Safeguarding will benefit from a synodal church, theologian says

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Members of the assembly of the Synod of Bishops pray before a working session on Oct. 26, in the Vatican’s Paul VI Audience Hall. CNS photo/Lola Gomez

VATICAN CITY. Greater synodality can help the Catholic Church in safeguarding minors because people, especially children, need to be able to speak up and to do so without fear, said a participant in the synod on synodality.

“I think that being a synodal church is going to be one of the best ways to help” with the issue of the safeguarding of minors “because at the basis of abuse of children is also the fact that children are afraid to speak,” said Nora Kofognotera Nonterah at a synod briefing Oct. 25.

Synodality must start in the family, “where Christian families practice listening in a way that children can be free to first of all speak freely” to their parents, siblings and relatives, she said in response to a question about how safeguarding might benefit from a more synodal approach in the Church.

“That is going to be one of the best ways that synodality can help us in the safeguarding of minors because people need to speak,” said Nonterah, a theologian, expert in peace-building and interreligious dialogue, and a lecturer in religious studies at Kwame Nkrumah University of Science & Technology in Kumasi, Ghana.

The Pontifical Commission for the Protection of Minors had asked synod members to make time for “substantial discussion” of abuse and safeguarding during the assembly.

Cardinal Robert Prevost, prefect of the Dicastery for Bishops, said the “protection of minors was discussed at some tables, I understand, more than at others, perhaps.”

For synod members, he said, “it was an issue in the sense of saying what are some of the problems that may arise and how can we better address them, but that was not meant to be the central topic of the synod.”

Synod members at the press briefing also were asked what has and has not worked with the synodal process, which began in 2021 and included listening sessions at the local, regional, national and continental levels, and what could be done to make it more successful as it approaches its conclusion in 2024.

Archbishop Timothy P. Broglio, head of the U.S. Archdiocese for the Military Services and president of the U.S. bishops’ conference, said that “in the two years leading up to the synod, less than 1 percent of the Catholics throughout the world participated.”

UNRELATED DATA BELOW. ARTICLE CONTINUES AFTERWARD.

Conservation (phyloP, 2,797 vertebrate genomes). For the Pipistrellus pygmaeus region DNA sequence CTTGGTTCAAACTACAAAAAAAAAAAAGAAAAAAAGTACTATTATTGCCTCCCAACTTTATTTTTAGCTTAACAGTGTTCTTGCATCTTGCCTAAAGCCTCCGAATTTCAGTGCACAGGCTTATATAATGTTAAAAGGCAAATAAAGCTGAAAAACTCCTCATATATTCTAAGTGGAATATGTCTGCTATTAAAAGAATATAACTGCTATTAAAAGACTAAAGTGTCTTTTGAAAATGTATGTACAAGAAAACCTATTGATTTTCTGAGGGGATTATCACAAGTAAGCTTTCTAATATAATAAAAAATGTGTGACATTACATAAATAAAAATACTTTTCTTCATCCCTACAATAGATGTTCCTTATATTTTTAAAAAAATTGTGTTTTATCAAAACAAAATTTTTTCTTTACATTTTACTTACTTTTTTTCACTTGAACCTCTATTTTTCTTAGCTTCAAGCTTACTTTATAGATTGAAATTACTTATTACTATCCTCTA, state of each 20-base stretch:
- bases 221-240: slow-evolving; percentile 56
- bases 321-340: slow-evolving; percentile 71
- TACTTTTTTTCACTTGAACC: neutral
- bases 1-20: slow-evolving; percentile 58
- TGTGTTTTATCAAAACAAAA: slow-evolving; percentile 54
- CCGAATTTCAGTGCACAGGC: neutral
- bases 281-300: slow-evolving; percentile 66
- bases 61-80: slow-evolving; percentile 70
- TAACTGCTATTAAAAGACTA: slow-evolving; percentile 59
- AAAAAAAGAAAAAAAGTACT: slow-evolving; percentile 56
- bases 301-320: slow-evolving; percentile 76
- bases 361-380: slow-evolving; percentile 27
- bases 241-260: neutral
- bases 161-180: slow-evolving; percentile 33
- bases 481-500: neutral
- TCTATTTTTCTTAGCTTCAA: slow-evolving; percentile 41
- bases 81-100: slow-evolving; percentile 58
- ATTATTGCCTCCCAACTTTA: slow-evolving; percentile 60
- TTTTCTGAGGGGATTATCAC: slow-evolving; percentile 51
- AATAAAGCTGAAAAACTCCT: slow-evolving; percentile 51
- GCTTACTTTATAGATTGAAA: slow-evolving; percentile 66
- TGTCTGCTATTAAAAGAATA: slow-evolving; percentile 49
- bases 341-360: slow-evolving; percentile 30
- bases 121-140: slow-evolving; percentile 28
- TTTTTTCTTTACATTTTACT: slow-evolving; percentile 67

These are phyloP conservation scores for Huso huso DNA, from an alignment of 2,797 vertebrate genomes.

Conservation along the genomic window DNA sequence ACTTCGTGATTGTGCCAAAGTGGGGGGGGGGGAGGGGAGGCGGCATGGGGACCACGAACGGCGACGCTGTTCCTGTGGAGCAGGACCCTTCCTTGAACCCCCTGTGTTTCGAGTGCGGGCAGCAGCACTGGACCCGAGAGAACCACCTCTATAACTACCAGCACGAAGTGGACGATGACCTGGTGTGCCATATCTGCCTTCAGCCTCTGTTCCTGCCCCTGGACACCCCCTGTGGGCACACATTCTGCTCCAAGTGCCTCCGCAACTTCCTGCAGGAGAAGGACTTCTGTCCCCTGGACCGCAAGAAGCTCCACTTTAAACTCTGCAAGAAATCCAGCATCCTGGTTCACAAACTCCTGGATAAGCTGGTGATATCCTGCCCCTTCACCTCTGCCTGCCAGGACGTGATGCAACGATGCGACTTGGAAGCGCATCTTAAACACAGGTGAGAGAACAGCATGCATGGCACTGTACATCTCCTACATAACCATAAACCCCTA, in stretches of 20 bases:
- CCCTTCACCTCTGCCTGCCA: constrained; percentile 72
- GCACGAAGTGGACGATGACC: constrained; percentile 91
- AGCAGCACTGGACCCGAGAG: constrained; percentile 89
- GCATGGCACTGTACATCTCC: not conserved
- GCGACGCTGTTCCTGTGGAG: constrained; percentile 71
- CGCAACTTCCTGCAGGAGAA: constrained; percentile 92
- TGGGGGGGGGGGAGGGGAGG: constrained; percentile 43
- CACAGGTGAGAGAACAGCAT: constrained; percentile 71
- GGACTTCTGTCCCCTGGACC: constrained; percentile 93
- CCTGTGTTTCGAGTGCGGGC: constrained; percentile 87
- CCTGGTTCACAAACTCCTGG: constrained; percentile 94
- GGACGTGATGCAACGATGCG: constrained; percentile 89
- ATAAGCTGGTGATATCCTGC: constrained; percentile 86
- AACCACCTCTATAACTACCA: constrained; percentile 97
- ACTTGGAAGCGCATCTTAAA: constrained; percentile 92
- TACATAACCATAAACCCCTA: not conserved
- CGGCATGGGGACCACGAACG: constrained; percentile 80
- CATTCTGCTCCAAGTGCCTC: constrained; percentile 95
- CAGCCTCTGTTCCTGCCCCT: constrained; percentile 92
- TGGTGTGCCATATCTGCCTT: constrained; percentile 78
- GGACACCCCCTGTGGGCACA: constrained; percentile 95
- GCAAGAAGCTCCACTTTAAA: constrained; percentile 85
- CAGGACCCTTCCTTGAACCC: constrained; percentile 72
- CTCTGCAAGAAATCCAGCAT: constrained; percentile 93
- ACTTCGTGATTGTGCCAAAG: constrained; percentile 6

One thing to do, he said, “is to encourage greater participation and invite people to partake and really engage in this process of speaking and listening and praying together” as well as “find ways to draw more people into the participation.”

A reporter asked a follow-up question about whether the U.S. bishops could have done more to ensure greater participation.

“That’s a good question. I’m sure that we do have some responsibility for it. We did discuss the synod at the June meeting, but it was in executive session,” whose agenda is not made public, the archbishop said.

Members of the assembly were scheduled to discuss how to use the interim period between now and the next session in October 2024 “to generate interest and also to share what the experience has brought about,” he said.

So, when the U.S. bishops meet for their fall plenary assembly in November, he said, “we’ll talk about the experience of the synod, and we’ll also talk about ways going forward” and to encourage more participation.

Efforts will “have to be very capillary,” the archbishop said. “The diocesan bishops can do a number of things, but if the parish priests aren’t on board, it won’t go beyond the chancery. And so that’s certainly something we have to do is engage the priests so that they will then engage their people.”

In her initial presentation to the press, Nonterah said she felt encouraged and inspired by the Oct. 4-29 synod. “I felt listened to as a layperson, as a woman and an African in a church that most often has not given that voice, has not had a chance to enrich herself with the voice and wisdom from women, from laypeople and from Africans.”

“I have become so convinced in these days that a synodal church must be willing to sit at the foot of women, especially laywomen who are from the Global South, to learn how to renew the Church’s imagination, an imagination oriented to the Holy Spirit who mediates abundance of life for all,” she said.

“Inspired by the significance of the maternal role of our lady, Mother Mary, I tend to believe that African women can teach the church how to be a mother for all, how to be a visionary mother for all her children,” she added.

A more synodal church, she said, “can only be possible if we have true and authentic and deep formation that is rooted in conversation in the Spirit who always invites us to celebrate our differences, not to hide them, but to recognize and celebrate them.”

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